Staff Review

Madrid to Malaga - an Andalucian journey


18 Nov 2016

by The Kirker Team

Kirker Holidays

Day 1

After a late morning flight to Madrid, we picked up our hire car and skirted the city on the wide ring road, before turning south; heading away from the plateau of central Spain, for the promised warmth and sunshine of Andalucia. Driving on the motorway we travelled through expansive agricultural land, before rapidly climbing into the mountains on the border with Andalucia. Lush, verdant scenery and glimpses of sunshine accompanied some spectacular views, before we descended again, down to the twin World Heritages sites of Ubeda and Baeza.

These two trading centres, about 20 minutes apart, were the home to a number of wealthy merchant families in the 15th Century, and as a result they were left with a legacy of some of Spain's finest Renaissance architecture. Our first stop was in Ubeda in the early evening. We arrived in time to see the lights switch on to illuminate the compact, but magnificent Cathedral on the main square; the floodlights pick out the intricately carved details of the golden stone facade to create a magical atmosphere, and the whole thing is reflected in rain-slicked stones of the cobbled square.

Parador de Ubeda

Next to the Cathedral on the main square, inside a 15th Century former palace, is the lovely Parador de Ubeda, which is a very comfortable base to see the two cities. The Paradors are a collection of hotels, many in historic buildings, palaces and castles across Spain, established by the government in the 1920s to encourage tourism and help preserve these wonderful monuments. The best examples are unique places to stay and are the perfect way to explore some of the lesser-known parts of the country in style. This particular former palace was the very first to be converted to a Parador.

After a walk around the town we ended the day in Baeza, where we were staying at a small hotel in the centre of the city. Baeza is slightly larger than Ubeda, and has a number of tapas bars and restaurants and a couple of hotels, including the beautiful Puerta de la Luna, nestled close to the impressive cathedral.

Day 2

After an early start this morning we drove up to the nearby hilltop castle at Jaen. This former mediaeval fortress has been converted into another fantastic Parador, with incredible views of the surrounding countryside. Inside, it still feels like a mediaeval castle, with lofty vaulted ceilings and flagstone floors, but the rooms are comfortable and modern. 'We then took the motorway straight to Granada.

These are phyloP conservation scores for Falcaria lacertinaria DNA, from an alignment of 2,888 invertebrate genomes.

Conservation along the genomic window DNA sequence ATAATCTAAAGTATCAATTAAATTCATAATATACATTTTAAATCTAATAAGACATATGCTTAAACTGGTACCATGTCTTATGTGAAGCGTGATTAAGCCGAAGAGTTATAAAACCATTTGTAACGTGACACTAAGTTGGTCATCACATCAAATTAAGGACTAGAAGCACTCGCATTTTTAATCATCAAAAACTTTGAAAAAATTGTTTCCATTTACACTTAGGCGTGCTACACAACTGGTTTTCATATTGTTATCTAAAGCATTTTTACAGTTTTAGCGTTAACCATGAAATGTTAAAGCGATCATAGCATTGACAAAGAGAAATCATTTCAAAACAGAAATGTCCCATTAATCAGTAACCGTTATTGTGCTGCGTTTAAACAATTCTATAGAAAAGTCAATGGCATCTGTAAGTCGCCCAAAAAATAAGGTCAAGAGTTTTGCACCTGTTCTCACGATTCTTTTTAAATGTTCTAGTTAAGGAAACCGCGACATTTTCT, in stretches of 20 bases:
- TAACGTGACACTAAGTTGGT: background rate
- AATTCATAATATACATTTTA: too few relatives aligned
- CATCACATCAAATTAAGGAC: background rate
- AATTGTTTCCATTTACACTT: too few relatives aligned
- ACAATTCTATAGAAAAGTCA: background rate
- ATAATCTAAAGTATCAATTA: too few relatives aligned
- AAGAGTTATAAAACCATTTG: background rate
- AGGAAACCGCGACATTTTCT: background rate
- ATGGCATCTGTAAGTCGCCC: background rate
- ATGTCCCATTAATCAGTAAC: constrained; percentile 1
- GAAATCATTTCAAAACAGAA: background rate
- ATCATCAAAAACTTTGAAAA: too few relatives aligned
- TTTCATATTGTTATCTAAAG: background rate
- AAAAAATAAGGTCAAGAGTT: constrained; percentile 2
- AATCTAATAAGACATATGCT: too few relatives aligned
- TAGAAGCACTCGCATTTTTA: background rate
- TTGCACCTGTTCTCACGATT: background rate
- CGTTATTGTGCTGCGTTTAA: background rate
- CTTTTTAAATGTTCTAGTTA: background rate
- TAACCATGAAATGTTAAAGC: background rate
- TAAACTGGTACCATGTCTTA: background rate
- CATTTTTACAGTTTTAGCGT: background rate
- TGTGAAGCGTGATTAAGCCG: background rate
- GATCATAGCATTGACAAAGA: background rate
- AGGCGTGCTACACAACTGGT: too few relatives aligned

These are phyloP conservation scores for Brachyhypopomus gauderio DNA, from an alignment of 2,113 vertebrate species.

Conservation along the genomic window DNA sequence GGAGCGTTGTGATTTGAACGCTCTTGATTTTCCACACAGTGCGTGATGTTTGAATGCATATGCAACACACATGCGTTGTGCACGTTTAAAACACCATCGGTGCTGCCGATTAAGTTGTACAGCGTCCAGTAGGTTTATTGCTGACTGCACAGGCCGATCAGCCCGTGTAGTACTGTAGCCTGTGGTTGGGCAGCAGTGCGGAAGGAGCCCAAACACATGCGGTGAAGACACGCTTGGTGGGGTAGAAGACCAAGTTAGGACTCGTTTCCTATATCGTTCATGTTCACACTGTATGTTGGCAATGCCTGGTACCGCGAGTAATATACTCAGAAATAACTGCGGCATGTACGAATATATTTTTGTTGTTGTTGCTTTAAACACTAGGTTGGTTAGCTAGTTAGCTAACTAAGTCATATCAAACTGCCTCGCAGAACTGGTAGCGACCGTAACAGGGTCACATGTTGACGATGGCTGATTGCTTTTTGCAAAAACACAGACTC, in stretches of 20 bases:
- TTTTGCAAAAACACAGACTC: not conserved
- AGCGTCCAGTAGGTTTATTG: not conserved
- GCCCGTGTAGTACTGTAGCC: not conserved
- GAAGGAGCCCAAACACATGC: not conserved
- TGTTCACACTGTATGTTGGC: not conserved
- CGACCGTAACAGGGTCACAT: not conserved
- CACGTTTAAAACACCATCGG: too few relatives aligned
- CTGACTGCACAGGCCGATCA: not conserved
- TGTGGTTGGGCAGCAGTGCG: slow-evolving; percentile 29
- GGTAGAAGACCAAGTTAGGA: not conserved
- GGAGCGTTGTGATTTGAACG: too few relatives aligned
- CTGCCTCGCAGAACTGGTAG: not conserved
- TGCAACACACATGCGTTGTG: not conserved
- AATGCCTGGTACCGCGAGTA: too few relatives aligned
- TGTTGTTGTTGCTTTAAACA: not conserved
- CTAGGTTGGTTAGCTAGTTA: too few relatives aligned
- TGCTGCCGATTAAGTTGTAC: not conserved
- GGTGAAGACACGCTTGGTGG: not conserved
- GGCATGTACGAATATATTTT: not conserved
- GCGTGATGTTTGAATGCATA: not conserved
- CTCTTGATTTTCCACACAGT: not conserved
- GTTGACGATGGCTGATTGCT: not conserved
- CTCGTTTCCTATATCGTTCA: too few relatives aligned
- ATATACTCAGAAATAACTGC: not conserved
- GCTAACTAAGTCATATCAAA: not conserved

Modern Granada is a bustling town with a good selection of restaurants and shops, but the star attraction is the huge Alhambra complex and the Generalife gardens. Coming off the motorway we arrived directly at the Alhambra, where there is a large public car park, and headed straight for the highlight – the elaborate Moorish Nasrid Palace for which we had booked timed entrance tickets thanks to the Kirker Concierge. The Nasrid Palace itself is an astonishing piece of architecture, filled with dazzling tiles and intricately carved arches, niches and ceilings, but is only a small part of the whole complex, which includes the beautifully landscaped Generalife gardens and ingenious water features. If only we had more time, there is enough to explore here for several days!

Once again there is a wonderful Parador; the San Francisco is one of the most unique of all – being located inside the gardens of the Alhambra. From Granada, we took the road west for about an hour, where we stopped to see the hotel La Bobadilla; a wonderful resort with a large outdoor pool and plenty of activities to enjoy on their vast private estate, before continuing on down to the coast where we stayed for the night in Estepona.

Day 3

Our arrival on the Costa del Sol lived up to its name and we were greeted with bright sunshine as we had an al fresco breakfast on the hotel terrace, before setting off to explore some of the coast. Despite the flurry of building here in the last couple of decades, it is still a great spot for winter sunshine. After visiting some of the resorts on the coast we enjoyed a lovely lunch on the terrace of the Grand Hotel Elba, overlooking the sea with the temperature about 20C.

In the afternoon we again headed inland, leaving behind the well-developed coastline for the mountain roads which wind through little white-washed villages and spectacular rugged terrain. After about an hour and a half we reached the town of Ronda, a pretty Andalucian town with a dramatic location spanning the 100 metre deep El Tajo gorge. After entering the town we crossed one of the bridges which traverse this canyon, trying not to look down for fear of vertigo - although the bridges here have been standing for two centuries and look very sturdy.

The Parador in Ronda is on one side of the gorge, with fabulous views and is only yards from Spain's oldest bullring, and some of the famed restaurants in town.

Parador de Ronda

Sadly, there was no time to linger and we instead headed on to visit La Fuente de la Higuera, an elegant country hotel, a few minutes outside of the town. This is a tranquil spot, and I could easily imagine spending a week relaxing in the gardens, and enjoying the swimming pool in the day and the locally-sourced home-cooking in the evening.

Fuente de la Higuera

This time however, we had a flight to catch, so we were back in the car and driving back down to Malaga where we dropped off the car before our flight back to the grey and rain of London in November.

Next time I have promised myself more time to explore Malaga's old town where discerning travellers now stay at the stylish 5 * hotel Posada Del Patio. Guests here are within a short walk of the Cathedral and two wonderful new museums which have already earned a world class reputation: the Museo Picasso and Thyssen.

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